I bought a car today, amidst much earlier jeering of friends and family. At this “I told you so” moment, I’m reveling in my purchase. Why did this spark so much controversy?
Here’s why my car adventure was such fodder for jesting earlier. I refused to spend more than 4K for a reliable car. I wanted at least a 2005, with low mileage. One consistently ranked by consumers as a low maintenance, good performance vehicle based on Edmunds owner ratings. And I wanted great gas mileage, (30 mpg’s or better). On my desired, but not necessary list, I wanted a fun car to drive. I spent five months researching this. Four thousand dollars was not a sum plucked out the air. It’s what I had budgeted. And I refused to take a loan out.
Unless a dire emergency presents itself, I am a cash buyer. Period. I am all about building credit, but I hate paying interest and despise monthly bills. My credit post bankruptcy is still not great, and my loan rates are reflective. The car I purchased immediately after bankruptcy with a loan was a necessary buy at the time. But this time I dug my heels in, unrelenting on my budget goals.
There is a money lesson in today I’d like to share. Saving cash takes time. It’s like a quest of sorts. But at the other end of your successful journey, you will be the one laughing all the way to the bank. Trust me. I’m positively giddy today. The only thing that would make it better is if I had taken bets from my friends on the probability of my budget/car goal occurring.
As a woman who is rather unknowledgeable of vehicles, this was an undertaking by the way. It was only a few years ago, I assumed changing the oil was invalidated if you merely dumped new oil in periodically. (Why waste money changing the oil if it’s continuously being refreshed?) Mechanics still point at me and chuckle over that. Sometimes hyper-budgeting is problematic.
My auto purchase exodus began when I was in a vehicular accident this spring. My beloved car that bore me all the way to both coasts, lived through two children learning to drive and was generally an agreeable part of the family, died on the highway. Totalled. Gone in a flash.
I began researching new vehicles, only to discover salesmen laughed hysterically or sneered when I ticked my desired auto requirements off. The average car every dealer tried to push my way was around 7k. All of them hoped for me to take a loan out, as most salesmen get extras for that item. Cash buyers do not have the clout of former years, especially skin flints like me. That, my friends, is a sad state of affairs, when our society encourages loans instead of embracing cold cash. Last time I checked it was what got us in the economic mess we’re in now.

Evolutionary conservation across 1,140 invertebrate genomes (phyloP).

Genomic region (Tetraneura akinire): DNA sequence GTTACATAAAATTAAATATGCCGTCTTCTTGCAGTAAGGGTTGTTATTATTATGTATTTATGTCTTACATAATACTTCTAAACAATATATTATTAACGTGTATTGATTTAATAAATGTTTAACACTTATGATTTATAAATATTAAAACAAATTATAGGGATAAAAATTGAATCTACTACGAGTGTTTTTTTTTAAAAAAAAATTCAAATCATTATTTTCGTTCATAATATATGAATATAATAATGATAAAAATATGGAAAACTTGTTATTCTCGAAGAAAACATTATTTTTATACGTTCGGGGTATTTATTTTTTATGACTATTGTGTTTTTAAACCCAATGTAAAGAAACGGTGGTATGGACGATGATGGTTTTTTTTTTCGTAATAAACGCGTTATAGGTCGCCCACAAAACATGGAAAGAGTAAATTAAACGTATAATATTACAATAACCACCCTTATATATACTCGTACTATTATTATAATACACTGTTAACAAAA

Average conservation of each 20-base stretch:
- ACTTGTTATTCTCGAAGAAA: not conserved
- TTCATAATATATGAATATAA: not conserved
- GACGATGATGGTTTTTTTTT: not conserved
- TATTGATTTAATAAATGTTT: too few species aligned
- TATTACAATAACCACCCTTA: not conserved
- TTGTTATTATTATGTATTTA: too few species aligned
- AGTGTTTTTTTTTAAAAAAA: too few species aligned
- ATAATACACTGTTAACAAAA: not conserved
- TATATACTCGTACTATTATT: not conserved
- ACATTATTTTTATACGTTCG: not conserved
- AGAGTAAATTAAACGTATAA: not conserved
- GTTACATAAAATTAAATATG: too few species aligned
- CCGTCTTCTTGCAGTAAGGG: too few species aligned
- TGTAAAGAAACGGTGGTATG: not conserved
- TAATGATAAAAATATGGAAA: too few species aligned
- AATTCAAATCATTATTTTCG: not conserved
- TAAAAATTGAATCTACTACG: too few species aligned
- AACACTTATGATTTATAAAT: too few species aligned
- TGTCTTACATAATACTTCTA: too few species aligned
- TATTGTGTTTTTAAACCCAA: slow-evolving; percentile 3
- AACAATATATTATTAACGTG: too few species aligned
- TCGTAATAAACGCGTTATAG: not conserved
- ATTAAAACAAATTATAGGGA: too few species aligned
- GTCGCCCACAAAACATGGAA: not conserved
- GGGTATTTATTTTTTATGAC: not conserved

I test drove multiple four thousand dollar cars. Each had issues, (bearings, transmission, rust, or was a gas hog). Ick. One guy selling a Ford Focus with faulty bearings and a leaking transmission, sputtered, “No offense, you’re a woman.” when I pointed out the mechanic’s findings and a two thousand dollar offer. WordPress won’t let me print my reply to this gentleman’s gender comment, btw.
It appeared my budget was conflicting with reality. Here’s where the lesson in frugality begins in earnest. Most people cave at this point. Savvy shopper do not quell at a gauntlet toss.
Switching gears, I looked online, scouted public auctions, made friends with a rather odious car dealer to pick his brain, and researched sale prices versus suggested retail prices.
Along the way, I was told the following:
- Just get a “Buy here, Pay here car” (this is code for, “give up and sell your soul to the debt devil”)
- Due to the Cash for Clunkers program, there are NO 4k cars available anywhere. (On the whole planet?)
- With the economy, used cars are a premium and no one is going to budge on prices.
- Why can’t you just take out a small payment and apply the cash you have?
- If you get a co-signer, your rate will be better. (The only thing I hate worse than monthly payments, is owing friends or family).
- Can’t you just lower your expectations?
- A new car would be better for you. (At least ten mechanics told me they see routinely, used cars with well over 200K in mileage, still very street worthy. New is only better if you can afford it.)
- Anything that price is junk.
I found, on eBay, in the last ten minutes of an auction, a used Aveo LT. It was a 2005, with 80k in mileage and one owner. A super rapid Carfax report confirmed this, along with my earlier Edmunds findings. I knew the car was a good one. Out of 169 consumer ratings and comments on Edmunds, the Aveo LT received 4 out of 5 ratings on nearly everything (low maintenance, mileage, overall impression, etc). It’s not a luxury car, but it is the upgraded version of the Aveo. And it’s what I can afford.
There were virtually no bids. I believe this was due to a poorly worded ad, and bad marketing. I bid at $4050.00 and won the car. Until I arrived to pick it up, I still had negatives from scoffers. Before I handed the money over, we agreed I could take it to a mechanic for an inspection. His words were, “Lady, if you don’t buy this, I will”. The car had been owned by an elderly woman, and is nearly in pristine condition. It’s actually fun to drive. Quite frankly, it’s everything on my list and then some.
My point is not the car I bought. It’s the simple issue of staying true to what you can afford.
The lesson is to stick to your budget. It will sound crazy to others. The temptation will be to give in, or to sell your soul to the debt devil. Stand your ground. Buy only what you can afford. Know the options and educate yourself to the possibilities. You, like me, will be celebrating your savings success all the way to the bank.